US8512830Jan 15, 2010Aug 20, 2013Eversealed Windows, Inc.Filament-strung stand-off elements for maintaining pane separation in vacuum insulating glazing units
US8857698 *Nov 17, 2010Oct 14, 2014Agc Glass EuropeMethod for manufacturing insulating glazing
US8950162Jun 2, 2011Feb 10, 2015Eversealed Windows, Inc.Multi-pane glass unit having seal with adhesive and hermetic coating layer
US9328512May 4, 2012May 3, 2016Eversealed Windows, Inc.Method and apparatus for an insulating glazing unit and compliant seal for an insulating glazing unit
US20040188124 *Jan 27, 2004Sep 30, 2004Stark David H.Hermetic window assemblies and frames
US20060157274 *Nov 8, 2005Jul 20, 2006Stark David HWafer-level hermetic micro-device packages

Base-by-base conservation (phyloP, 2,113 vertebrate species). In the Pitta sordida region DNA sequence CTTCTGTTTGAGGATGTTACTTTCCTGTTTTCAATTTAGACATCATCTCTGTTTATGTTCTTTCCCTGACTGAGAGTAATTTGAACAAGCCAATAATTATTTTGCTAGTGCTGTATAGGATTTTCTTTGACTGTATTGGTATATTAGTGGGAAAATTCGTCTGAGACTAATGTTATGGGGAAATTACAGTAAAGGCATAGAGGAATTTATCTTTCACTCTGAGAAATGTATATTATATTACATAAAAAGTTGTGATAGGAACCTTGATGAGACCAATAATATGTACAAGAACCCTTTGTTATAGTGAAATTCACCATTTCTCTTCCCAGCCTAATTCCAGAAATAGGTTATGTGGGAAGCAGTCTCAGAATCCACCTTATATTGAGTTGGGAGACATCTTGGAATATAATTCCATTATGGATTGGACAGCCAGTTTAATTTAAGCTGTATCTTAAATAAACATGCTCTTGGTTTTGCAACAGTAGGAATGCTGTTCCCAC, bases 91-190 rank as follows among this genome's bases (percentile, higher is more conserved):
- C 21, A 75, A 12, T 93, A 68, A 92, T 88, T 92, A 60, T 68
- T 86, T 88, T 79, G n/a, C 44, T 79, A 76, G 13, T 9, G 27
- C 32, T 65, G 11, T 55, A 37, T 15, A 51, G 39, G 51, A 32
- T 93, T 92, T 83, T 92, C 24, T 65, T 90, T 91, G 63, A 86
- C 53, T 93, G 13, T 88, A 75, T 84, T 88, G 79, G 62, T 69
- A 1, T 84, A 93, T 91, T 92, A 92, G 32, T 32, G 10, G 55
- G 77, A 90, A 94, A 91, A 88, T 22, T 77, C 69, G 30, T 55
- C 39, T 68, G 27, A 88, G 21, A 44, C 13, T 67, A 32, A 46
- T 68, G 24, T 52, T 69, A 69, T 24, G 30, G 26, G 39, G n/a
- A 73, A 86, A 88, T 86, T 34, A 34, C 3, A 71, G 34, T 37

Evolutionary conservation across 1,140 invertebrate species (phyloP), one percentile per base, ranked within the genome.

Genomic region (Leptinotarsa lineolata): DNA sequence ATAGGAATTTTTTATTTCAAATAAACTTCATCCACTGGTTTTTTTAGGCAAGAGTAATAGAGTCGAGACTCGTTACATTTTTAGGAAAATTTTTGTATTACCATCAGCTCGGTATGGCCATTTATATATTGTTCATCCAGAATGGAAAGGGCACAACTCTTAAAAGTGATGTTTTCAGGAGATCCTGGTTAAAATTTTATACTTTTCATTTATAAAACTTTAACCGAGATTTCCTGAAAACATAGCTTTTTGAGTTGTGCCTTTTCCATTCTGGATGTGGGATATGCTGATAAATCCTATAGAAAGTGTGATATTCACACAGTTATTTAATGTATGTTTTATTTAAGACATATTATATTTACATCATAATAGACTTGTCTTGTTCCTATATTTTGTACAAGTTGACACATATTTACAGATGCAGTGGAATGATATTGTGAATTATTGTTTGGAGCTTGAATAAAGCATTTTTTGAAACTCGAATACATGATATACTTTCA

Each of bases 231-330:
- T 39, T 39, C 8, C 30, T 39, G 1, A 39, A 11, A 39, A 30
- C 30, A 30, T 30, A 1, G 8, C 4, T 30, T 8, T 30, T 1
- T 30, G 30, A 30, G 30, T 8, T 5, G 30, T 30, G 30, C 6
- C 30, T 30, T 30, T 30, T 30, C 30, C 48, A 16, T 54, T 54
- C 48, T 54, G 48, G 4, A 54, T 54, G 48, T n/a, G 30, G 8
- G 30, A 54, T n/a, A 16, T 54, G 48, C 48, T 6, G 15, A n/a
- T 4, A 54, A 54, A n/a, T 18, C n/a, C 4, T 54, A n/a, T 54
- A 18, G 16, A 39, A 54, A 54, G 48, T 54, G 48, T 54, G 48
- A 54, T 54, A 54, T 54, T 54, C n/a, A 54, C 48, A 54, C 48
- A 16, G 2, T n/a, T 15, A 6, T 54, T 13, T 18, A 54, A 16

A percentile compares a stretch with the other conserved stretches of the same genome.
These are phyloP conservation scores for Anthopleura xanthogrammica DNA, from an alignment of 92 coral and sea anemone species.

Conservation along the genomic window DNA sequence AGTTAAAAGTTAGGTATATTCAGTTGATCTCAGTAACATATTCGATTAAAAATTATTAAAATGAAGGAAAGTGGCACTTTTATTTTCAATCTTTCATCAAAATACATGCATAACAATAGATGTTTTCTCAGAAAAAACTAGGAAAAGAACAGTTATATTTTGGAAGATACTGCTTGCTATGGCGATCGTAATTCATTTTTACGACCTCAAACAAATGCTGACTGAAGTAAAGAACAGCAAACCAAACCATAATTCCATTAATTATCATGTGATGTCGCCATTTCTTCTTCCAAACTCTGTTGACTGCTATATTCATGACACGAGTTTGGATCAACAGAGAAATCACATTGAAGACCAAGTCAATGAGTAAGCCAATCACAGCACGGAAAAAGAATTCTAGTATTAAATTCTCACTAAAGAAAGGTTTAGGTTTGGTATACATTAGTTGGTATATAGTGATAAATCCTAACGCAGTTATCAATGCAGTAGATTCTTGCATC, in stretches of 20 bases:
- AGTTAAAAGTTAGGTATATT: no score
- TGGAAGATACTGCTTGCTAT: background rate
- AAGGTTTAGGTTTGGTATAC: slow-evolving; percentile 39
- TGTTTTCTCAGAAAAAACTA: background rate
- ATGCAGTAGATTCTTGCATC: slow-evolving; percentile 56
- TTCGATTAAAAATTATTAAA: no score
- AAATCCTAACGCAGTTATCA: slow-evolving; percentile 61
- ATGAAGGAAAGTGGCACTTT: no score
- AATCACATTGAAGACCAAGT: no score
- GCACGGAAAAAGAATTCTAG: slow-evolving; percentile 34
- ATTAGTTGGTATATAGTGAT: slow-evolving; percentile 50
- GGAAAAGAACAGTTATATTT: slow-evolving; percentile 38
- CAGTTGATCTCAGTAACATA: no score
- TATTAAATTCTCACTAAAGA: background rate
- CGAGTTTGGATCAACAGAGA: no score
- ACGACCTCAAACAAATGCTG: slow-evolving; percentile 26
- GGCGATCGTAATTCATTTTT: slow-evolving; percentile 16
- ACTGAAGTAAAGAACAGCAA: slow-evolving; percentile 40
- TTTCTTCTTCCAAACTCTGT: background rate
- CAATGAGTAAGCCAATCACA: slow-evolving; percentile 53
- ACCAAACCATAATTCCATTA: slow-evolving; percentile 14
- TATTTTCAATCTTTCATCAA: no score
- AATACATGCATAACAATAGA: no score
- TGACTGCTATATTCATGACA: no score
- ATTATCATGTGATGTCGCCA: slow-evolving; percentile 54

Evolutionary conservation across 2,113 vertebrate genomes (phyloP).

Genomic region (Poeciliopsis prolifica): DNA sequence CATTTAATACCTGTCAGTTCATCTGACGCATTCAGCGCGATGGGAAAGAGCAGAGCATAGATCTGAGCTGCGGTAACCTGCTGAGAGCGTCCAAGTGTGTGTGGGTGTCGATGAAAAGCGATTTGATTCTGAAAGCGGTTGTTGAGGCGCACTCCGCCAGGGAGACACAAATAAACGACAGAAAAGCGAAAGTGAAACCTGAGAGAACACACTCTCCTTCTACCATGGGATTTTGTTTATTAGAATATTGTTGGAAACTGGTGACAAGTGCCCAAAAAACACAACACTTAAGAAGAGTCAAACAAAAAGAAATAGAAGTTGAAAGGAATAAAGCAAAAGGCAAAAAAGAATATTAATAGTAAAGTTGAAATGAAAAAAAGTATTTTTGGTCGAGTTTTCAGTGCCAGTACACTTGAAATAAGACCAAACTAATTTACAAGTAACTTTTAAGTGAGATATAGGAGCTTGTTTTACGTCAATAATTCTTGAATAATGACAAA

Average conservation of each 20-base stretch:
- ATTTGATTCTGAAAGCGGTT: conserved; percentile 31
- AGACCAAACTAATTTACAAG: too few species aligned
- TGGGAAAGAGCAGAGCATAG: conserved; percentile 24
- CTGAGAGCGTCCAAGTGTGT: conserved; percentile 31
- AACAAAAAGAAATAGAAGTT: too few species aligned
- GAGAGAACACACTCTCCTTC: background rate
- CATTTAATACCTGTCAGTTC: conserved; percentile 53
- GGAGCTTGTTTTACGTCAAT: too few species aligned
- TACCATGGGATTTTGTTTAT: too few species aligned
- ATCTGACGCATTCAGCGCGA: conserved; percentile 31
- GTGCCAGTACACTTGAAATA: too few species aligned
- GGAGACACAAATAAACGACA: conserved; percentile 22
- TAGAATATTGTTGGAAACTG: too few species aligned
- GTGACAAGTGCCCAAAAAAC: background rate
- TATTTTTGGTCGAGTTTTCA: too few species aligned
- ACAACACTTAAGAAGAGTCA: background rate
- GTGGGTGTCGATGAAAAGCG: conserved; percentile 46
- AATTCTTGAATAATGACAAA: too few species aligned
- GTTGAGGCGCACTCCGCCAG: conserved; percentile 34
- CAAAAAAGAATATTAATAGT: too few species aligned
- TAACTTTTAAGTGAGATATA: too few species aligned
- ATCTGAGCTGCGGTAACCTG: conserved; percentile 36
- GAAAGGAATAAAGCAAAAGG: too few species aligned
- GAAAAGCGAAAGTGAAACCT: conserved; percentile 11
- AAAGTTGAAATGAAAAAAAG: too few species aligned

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US20060191215 *May 4, 2006Aug 31, 2006Stark David HInsulated glazing units and methods
US20100034996 *Aug 7, 2009Feb 11, 2010Lawrence MottAsymmetrical flexible edge seal for vacuum insulating glass
US20100175347 *Jul 15, 2010Bettger Kenneth JFilament-strung stand-off elements for maintaining pane separation in vacuum insulating glazing units
US20100178439 *Jul 15, 2010Eversealed Windows, Inc.Flexible edge seal for vacuum insulating glazing units
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Classifications
U.S. Classification420/34, 52/464, 52/800.1, 52/779, 65/58, 52/285.1, 52/788.1, 52/308, 52/459, 501/66
International ClassificationE04C2/54
Cooperative ClassificationE04C2/54
European ClassificationE04C2/54